When we have placed a real-money bet our judgement of the value of the bet can be wrongly enhanced.

Whilst this study was important to psychologists in the late 1960s, there is an argument that in those days it was of limited use to its subjects. 

In 1968 bookmakers layed horses, punters backed them and it was as simple as that. 

The New Horse Racing Landscape

Nowadays, with the help of betting exchanges, anyone can be a bookmaker.

This for me brings a whole new relevance to the results of the experiment.

Nowadays when I strike a bet online this isn't the end, I have a multitude of choice. 

Three choices that can possible are as follows:

  1. Simply let the horse run and see whether I am successful or not
  2. Lay the same bet at a greater stake and guarantee a return that is greater than zero, but less than the return I would get if I wait until it is settled and my bet wins
  3. Lay the bet at a lower stake and guarantee that whilst I will make a loss I won't lose my entire stake

betting app

So there are essentially two extra options to the single one that a bettor in the late 1960s would have had

This sounds like a great step forwards, we now have more choice and the opportunity to change our minds, surely this must be better.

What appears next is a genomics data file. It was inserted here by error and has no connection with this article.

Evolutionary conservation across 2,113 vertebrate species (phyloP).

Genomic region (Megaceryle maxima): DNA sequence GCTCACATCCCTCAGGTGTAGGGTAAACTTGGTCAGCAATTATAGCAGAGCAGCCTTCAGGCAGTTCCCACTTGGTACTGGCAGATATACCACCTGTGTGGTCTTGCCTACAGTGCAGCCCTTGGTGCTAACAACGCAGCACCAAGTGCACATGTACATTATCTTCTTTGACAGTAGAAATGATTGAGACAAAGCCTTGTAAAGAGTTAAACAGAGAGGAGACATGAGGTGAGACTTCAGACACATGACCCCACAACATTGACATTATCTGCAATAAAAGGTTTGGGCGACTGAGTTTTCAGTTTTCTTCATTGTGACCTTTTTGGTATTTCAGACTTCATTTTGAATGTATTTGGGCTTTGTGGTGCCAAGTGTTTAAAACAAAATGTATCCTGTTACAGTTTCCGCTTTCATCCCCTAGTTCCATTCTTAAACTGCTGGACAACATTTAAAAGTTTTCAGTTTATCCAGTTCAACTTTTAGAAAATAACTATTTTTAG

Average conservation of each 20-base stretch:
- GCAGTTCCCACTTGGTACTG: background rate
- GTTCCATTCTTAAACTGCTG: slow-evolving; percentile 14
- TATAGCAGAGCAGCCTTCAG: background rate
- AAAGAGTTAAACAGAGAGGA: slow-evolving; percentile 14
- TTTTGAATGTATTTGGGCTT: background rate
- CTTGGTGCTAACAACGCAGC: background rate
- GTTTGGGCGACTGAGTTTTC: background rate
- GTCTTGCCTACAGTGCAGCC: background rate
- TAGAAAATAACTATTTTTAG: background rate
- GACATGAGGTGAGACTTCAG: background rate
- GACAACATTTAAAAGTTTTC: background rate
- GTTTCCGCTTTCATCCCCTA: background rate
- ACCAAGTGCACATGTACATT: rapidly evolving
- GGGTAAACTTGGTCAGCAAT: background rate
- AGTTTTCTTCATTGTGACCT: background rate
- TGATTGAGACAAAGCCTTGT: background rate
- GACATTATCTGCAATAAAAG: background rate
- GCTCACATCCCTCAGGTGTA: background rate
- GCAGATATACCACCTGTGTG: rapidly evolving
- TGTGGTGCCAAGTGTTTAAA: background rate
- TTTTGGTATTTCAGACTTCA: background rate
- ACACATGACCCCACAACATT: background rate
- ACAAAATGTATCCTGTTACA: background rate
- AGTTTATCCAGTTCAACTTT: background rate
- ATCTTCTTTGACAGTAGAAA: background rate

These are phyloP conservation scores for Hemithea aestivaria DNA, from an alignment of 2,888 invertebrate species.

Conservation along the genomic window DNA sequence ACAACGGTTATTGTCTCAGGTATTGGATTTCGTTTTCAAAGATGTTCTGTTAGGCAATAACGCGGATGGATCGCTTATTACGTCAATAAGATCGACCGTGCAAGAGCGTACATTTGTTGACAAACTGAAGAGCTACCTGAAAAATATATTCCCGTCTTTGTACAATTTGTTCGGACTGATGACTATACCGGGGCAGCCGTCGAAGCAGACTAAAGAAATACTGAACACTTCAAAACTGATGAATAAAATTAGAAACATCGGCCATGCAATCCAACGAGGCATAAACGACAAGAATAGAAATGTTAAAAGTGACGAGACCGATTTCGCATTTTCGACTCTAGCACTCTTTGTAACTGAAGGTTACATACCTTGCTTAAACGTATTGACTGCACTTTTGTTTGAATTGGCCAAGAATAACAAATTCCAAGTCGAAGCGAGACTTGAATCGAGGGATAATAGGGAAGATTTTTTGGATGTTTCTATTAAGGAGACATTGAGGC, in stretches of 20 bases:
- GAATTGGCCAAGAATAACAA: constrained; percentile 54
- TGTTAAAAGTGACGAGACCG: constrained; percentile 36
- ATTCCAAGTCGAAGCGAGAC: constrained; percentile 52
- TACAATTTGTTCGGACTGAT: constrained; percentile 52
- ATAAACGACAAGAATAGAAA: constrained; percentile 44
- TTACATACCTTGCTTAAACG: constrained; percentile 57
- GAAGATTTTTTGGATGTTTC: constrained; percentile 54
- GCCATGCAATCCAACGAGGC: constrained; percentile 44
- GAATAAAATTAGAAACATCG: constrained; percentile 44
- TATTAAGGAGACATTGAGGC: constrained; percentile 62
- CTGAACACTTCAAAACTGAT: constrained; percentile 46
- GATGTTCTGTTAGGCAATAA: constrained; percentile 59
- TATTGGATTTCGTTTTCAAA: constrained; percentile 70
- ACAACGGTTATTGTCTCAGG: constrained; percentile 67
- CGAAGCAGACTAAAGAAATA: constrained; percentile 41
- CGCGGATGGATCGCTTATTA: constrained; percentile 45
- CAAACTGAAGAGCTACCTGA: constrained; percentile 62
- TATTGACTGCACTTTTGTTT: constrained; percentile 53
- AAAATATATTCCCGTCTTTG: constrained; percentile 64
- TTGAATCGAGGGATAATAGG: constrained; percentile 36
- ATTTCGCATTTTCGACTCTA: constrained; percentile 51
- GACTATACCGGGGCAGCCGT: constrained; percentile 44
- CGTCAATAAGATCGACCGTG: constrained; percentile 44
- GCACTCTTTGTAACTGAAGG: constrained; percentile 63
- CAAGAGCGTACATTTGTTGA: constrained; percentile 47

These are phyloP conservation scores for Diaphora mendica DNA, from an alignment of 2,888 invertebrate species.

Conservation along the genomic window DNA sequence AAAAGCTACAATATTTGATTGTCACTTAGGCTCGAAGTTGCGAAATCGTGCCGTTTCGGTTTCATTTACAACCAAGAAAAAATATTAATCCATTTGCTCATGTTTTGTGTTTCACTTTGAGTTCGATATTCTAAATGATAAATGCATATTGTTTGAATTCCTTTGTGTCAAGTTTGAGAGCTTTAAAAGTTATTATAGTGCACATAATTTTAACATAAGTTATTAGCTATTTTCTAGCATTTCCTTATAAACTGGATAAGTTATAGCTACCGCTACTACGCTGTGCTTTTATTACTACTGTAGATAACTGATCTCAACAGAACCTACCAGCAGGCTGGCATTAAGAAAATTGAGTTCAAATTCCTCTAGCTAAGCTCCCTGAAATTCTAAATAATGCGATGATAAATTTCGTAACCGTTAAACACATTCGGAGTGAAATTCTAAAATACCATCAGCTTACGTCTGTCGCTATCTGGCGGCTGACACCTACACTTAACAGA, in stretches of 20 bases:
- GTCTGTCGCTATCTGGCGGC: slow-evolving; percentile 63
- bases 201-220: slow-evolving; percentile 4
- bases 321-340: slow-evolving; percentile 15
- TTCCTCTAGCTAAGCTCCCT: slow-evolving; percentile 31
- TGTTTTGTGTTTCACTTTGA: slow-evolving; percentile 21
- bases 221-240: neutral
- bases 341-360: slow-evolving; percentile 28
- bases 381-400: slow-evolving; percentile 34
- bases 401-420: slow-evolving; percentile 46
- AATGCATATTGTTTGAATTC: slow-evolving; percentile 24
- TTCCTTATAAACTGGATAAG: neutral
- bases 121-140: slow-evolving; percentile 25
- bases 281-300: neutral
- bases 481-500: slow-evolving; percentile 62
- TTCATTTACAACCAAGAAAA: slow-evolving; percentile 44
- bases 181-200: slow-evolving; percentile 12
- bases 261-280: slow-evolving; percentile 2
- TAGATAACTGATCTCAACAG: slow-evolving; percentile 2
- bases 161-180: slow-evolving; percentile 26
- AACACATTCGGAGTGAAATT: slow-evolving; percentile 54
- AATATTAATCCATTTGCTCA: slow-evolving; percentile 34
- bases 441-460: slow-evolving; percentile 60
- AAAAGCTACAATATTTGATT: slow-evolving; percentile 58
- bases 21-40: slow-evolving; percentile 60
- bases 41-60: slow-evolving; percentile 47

The problem is though, that just because we now have these cards in our hand, it doesn't mean that we will choose to play them at the right times. 

The experiment above tells us that if we have already bet on an outcome, then our valuation of this bet tends to go up.

If we assume that the fact a punter has backed a horse does not have a causal effect on the outcome of the race, then we must conclude that of the two different opinions on the value of the bet, it is the one we have before we bet that is the more realistic. 

This is likely to mean that the most common choice we take even when we have the three options, is the one that was the default before we had the choice, to simply wait and see.

More Betting Choices

In many cases, you will be cashing out a bet that will go on to win. We tend not to cash out bets that have already lost us a chunk of money.

Of course, sometimes it turns out to be very advantageous to cash out, but this quirk in our psychology means that we are less likely to do it, so how do we profit from our newfound choices? 

Well to be honest I myself am a victim of the missed cash-out opportunity, so I can't claim to have the definitive answer. 

Perhaps a good a start might be to think of prices at which we would cash out cash out before we place a bet, write them down, and then once we have morphed our opinions of the race (by betting), do the most difficult part - stick to them! 

For more information on this subject please visit the betting school article - Become an Expert in Value Betting and Improve Your Profit Prospects

No Comments

There are no comments here. Be the first to comment...

Keep Reading

By using this site you confirm you are 18+ and consent to our use of cookies and processing of personal data as set out in our Privacy Policy
Got it!